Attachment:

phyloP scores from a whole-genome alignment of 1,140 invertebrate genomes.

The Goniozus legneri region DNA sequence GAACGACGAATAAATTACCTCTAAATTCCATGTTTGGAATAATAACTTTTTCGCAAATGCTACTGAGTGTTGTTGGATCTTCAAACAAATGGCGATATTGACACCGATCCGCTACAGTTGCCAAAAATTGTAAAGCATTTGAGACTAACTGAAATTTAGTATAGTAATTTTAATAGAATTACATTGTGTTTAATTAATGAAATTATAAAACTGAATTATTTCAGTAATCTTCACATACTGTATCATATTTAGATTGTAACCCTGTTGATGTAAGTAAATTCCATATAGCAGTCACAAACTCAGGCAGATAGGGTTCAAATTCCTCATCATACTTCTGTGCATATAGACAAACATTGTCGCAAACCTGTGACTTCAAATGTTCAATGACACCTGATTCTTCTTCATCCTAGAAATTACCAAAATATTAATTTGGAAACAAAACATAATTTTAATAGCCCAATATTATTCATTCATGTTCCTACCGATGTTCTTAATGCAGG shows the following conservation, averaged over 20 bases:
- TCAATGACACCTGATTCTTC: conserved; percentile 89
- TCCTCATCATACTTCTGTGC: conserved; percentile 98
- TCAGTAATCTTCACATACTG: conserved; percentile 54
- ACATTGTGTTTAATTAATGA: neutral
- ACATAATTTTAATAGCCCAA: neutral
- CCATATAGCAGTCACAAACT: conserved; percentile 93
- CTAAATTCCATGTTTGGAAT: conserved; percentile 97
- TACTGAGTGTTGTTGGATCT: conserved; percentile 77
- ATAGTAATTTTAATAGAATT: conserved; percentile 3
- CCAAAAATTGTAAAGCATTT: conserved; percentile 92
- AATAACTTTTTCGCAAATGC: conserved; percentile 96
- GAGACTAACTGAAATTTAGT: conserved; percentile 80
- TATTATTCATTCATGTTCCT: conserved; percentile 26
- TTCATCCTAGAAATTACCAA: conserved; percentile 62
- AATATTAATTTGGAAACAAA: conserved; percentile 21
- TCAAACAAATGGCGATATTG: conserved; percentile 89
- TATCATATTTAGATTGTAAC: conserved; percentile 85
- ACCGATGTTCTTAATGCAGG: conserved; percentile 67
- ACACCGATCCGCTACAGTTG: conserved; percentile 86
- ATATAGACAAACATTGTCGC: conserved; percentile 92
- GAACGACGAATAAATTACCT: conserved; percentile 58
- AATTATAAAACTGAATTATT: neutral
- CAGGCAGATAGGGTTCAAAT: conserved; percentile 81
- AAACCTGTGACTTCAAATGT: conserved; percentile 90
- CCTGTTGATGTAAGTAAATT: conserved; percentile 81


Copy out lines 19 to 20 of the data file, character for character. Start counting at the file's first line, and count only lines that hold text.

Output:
- TATCATATTTAGATTGTAAC: conserved; percentile 85
- ACCGATGTTCTTAATGCAGG: conserved; percentile 67